Saturday, 6 October 2012

Turning it all over

One of the most reassuring and difficult messages of the basilea theou is the constant levelling that it brings. The notion that euangelion should be translated as "good news" is only good insofar as chemotherapy is good news. It hurts but is meant to end up with a good result. For me it's more natural to call it the message1. That's my own preference, though, and even thinking about this translation is a reminder that if Jesus' message is for me alone it's not good news, but if it's for everybody it's very good news.

We see glimpses of this in Mark 10. Even just looking at vv2-16 is enough to see an example. In the first part Jesus deals with the Pharisees' question of divorce. At first glance we could see this as little more than a response to an ethical question, or as Jesus' final pronouncement about marriage and divorce. But notice his response, "Because of your hardness of heart he wrote this commandment for you." In other words, "If you had softer hearts you wouldn't need this commandment." I like to think that softer hearts would eliminate the need for divorce altogether, never mind just limiting it to the Mosaic commandment2.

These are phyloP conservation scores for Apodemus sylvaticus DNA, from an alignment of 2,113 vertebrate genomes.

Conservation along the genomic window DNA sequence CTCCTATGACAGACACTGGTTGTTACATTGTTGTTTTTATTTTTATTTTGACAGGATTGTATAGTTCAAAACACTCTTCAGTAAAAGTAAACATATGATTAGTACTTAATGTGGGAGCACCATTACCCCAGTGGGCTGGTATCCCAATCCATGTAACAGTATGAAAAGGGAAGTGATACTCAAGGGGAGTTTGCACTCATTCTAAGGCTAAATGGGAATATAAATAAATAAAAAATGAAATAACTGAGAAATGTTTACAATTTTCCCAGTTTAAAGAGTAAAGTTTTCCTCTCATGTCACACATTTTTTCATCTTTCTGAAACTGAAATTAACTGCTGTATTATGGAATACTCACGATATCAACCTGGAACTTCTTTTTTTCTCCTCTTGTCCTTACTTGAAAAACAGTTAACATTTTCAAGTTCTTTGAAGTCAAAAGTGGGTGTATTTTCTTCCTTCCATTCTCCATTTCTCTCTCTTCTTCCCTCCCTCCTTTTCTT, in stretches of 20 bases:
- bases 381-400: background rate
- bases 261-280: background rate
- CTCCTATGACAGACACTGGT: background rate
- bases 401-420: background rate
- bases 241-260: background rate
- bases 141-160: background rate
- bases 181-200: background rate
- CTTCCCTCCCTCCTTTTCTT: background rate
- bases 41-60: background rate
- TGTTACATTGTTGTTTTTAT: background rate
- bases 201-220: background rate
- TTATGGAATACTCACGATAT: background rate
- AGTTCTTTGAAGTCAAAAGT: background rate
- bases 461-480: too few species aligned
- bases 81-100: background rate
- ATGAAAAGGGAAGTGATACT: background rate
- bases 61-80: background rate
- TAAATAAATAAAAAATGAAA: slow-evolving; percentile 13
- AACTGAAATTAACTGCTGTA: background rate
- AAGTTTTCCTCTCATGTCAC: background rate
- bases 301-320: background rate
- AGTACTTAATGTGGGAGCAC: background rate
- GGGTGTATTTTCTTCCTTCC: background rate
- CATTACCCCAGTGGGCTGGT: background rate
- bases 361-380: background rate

After the vignette on divorce Mark includes a story about Jesus and children. Again we can take this to be about how even adults should be like children with regard to the basilea theou but in light of the divorce debate we can see even more than this. Jesus has castigated his audience for having hard hearts, but just in case the reader thinks that only other people have hard hearts Mark points out that even the disciples are prone to this. They turn people away "sternly" for what? For daring to bring children to Jesus. The disciples show that there is still hardness even in their own hearts, unwilling to admit people who are lower on the social ladder.

These are just a couple of examples of how Jesus turns the established order over. The established order permits divorce rather than insisting on soft hearts. The established order includes a social hierarchy in which women and children are lower than men. Jesus' message opposes this kind of thinking. That's good news for people oppressed by the established order, and woeful news for the rest.

For those of us in the privileged world we need to pay attention to this carefully. Jesus' message of the basilea theou is a warning to us about accepting the benefits of that order at the cost of others. Jesus has come to turn that over for the sake of the common good.


Notes
1. I wish Peterson's translation was better. It's so full of ideological translation choices that I can barely read anything in it without my stomach turning. Sorry Eugene, I guess you didn't publish it with me in mind.
2. See Matthew 22:40. Love comes from a soft heart and is more than all laws can prescribe and proscribe.
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